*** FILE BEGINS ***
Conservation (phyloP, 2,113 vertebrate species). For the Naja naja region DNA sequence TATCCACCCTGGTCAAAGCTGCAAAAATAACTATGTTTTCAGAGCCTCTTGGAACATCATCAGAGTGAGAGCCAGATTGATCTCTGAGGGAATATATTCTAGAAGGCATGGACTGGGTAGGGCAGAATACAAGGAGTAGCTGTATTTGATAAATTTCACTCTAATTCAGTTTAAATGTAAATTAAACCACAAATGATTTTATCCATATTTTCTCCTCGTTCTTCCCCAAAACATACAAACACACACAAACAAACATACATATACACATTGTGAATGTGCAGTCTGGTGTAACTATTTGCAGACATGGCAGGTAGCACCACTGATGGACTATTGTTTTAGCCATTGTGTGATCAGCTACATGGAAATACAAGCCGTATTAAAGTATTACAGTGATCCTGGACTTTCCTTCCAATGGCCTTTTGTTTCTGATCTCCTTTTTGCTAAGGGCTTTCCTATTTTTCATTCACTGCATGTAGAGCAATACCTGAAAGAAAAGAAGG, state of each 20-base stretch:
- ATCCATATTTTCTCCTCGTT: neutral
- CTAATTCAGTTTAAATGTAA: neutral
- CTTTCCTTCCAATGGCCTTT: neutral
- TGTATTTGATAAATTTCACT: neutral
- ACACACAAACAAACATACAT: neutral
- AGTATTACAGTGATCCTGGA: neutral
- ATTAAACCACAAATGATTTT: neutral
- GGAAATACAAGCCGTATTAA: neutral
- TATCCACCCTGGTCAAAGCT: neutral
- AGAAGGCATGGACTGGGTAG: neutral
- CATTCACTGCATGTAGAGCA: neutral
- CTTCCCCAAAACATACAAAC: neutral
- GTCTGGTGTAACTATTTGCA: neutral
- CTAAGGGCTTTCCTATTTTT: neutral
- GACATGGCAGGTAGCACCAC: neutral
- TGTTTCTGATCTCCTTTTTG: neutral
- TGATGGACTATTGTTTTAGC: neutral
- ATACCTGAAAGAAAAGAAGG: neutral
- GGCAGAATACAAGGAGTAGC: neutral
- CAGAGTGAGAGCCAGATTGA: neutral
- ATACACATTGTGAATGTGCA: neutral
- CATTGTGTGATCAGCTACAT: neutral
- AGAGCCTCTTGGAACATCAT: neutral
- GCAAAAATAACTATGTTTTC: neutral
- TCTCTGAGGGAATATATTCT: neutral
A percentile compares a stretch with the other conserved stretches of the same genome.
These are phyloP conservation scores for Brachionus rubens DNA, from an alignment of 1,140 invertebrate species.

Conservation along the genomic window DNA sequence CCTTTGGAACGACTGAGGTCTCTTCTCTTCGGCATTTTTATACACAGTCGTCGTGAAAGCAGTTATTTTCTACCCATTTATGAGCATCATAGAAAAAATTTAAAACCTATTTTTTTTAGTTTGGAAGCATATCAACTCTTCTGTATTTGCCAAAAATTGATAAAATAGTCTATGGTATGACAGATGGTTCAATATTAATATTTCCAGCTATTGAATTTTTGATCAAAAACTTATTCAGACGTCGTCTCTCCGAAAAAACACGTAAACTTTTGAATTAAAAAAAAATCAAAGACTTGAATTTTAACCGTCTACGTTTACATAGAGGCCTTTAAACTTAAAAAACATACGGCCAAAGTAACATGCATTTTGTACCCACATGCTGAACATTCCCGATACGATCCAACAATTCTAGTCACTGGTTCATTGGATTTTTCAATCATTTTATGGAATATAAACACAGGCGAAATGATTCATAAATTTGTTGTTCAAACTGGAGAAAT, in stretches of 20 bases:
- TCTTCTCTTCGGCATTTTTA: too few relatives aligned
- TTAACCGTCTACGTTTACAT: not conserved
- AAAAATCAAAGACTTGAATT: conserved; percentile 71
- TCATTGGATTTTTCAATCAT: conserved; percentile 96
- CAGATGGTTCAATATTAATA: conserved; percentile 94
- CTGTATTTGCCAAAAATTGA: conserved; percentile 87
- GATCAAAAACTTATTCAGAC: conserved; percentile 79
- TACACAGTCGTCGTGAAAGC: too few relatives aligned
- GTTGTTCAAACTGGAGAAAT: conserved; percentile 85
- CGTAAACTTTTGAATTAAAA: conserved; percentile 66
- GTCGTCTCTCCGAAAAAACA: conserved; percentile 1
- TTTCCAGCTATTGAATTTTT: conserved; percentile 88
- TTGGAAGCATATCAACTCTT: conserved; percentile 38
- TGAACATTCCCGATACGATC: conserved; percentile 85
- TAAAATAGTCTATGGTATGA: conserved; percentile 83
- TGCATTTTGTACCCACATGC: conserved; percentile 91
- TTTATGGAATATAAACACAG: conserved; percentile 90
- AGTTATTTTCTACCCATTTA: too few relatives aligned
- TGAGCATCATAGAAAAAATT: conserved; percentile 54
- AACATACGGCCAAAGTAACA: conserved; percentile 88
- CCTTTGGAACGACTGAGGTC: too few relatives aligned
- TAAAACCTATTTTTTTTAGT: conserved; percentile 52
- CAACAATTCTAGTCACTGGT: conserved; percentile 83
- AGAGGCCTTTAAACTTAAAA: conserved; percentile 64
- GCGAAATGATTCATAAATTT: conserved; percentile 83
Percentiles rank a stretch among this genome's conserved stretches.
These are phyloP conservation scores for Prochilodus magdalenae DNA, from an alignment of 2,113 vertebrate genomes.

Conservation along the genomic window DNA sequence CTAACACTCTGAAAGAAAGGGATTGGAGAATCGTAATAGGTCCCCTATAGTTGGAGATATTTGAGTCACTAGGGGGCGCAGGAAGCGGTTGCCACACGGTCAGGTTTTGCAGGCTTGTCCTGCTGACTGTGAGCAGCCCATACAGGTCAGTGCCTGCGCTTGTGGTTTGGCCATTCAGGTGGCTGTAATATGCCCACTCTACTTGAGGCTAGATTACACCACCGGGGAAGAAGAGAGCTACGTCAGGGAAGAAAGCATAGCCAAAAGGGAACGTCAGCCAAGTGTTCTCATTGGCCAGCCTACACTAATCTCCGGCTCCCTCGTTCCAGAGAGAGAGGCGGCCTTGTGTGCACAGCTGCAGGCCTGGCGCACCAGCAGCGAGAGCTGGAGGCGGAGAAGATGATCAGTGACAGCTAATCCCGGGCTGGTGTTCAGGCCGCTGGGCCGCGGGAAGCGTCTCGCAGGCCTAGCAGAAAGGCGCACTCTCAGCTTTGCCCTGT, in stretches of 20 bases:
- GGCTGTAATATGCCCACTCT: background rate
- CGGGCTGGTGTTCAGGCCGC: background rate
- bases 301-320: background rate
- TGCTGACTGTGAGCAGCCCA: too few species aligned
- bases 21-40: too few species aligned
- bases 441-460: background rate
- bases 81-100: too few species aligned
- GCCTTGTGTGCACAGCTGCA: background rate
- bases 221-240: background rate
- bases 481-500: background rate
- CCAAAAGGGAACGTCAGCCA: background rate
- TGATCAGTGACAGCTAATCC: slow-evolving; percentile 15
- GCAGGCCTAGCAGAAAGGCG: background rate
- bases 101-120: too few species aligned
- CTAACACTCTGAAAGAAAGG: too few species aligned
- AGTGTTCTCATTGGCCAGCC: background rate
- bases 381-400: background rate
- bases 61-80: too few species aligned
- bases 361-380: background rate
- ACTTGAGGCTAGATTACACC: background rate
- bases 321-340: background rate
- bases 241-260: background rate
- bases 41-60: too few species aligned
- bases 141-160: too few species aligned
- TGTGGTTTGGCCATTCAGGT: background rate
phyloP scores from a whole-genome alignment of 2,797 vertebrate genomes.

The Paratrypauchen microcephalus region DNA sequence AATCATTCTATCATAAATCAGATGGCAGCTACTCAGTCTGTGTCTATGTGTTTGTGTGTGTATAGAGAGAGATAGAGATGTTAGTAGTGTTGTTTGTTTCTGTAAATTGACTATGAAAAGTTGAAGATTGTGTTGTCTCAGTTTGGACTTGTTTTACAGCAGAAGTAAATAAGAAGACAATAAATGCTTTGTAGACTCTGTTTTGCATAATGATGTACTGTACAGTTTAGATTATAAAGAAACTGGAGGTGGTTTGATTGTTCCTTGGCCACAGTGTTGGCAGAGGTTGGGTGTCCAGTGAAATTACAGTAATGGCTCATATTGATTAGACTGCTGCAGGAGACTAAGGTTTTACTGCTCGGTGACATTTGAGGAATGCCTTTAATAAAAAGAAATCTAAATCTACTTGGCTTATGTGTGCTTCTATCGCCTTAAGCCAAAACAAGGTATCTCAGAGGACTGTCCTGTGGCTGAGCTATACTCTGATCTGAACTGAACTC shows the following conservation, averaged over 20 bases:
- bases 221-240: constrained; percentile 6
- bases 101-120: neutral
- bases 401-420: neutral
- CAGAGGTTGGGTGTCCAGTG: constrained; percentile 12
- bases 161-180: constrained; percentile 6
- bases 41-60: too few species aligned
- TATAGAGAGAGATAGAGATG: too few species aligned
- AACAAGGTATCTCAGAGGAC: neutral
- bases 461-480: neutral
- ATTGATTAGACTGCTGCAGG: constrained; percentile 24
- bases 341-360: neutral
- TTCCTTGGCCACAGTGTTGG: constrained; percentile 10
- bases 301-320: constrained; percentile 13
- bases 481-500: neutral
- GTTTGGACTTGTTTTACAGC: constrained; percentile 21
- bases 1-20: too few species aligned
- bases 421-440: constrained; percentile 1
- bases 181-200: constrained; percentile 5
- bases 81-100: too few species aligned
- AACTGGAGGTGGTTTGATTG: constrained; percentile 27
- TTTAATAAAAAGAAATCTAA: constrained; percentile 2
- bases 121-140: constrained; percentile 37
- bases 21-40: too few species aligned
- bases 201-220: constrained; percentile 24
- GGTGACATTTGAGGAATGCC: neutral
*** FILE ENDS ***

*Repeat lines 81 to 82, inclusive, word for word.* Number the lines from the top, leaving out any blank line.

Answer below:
- bases 141-160: too few species aligned
- TGTGGTTTGGCCATTCAGGT: background rate